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Which one bears coma for anemochory?
A. Cinchona
B. Calotropis
C. Alstonia
D. Both B and C

Last updated date: 13th Jun 2024
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Hint: Crop dispersal syndromes are similar to pollination syndromes, which are characterised as floral features that, as pollinators, attract species. Parallels are known because they are also plant-animal encounters that improve a plant's reproductive performance.

Complete Answer:
- In order to maximise the plant's reproductive success, seeds scatter. The further removed from a parent a seed is, the higher its chances of growth and germination.
- Therefore, in order to improve the reproductive success of the plant, a plant can choose such characteristics to improve the dispersal by a vector (i.e. bird).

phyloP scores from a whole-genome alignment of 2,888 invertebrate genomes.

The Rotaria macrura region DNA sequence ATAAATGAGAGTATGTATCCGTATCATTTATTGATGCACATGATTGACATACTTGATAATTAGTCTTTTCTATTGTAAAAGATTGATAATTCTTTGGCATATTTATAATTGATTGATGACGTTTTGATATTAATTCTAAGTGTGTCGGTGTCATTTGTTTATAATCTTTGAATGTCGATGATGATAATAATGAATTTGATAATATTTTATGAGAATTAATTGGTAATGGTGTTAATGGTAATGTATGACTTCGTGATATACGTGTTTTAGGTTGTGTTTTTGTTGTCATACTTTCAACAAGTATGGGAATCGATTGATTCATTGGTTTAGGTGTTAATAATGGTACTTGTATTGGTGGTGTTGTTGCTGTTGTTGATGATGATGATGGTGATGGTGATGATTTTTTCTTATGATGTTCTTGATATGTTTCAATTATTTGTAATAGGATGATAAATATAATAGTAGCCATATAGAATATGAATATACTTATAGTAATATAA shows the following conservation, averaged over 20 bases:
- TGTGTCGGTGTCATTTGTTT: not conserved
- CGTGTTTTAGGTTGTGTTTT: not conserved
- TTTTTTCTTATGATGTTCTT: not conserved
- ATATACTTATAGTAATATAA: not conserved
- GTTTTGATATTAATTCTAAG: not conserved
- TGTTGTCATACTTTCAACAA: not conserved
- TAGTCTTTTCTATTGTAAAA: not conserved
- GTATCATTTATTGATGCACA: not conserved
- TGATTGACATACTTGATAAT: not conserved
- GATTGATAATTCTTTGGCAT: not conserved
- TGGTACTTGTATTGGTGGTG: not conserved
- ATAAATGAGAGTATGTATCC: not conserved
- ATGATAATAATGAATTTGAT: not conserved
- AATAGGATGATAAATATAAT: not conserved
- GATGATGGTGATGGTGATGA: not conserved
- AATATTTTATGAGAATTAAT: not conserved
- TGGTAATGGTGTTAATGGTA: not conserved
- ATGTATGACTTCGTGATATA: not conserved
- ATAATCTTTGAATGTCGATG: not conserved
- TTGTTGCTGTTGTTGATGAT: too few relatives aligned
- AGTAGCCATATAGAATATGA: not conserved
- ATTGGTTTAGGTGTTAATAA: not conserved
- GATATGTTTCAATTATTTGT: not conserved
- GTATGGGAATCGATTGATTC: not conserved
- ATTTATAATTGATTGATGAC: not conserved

- Seed dispersal by wind is known as anemochory. Wing structures and brown or dull coloured seeds without more incentives are typical dispersal syndromes of anemochoria. To reflect the seed dispersal syndromes and their behaviour, Van der Pijl appointed seeds for anemochory flyers, rollers, or throwers.
- Flyers are commonly known as dust diaspores, plumed or winged balloons. Dust diaspores are tiny flat seed structures that tend to be the transition to wing diaspores, bubbles are inflated seed features, and hairs or elongation seed features are plumes. Wings also evolved to maximise the distance of dispersal to facilitate gene transfer.

Note: Anemochory is often observed in open areas, canopy trees, and deciduous forests in the dry season. For optimal high long-distance dispersal, wind dispersers mature in the dry season to maximise germination success.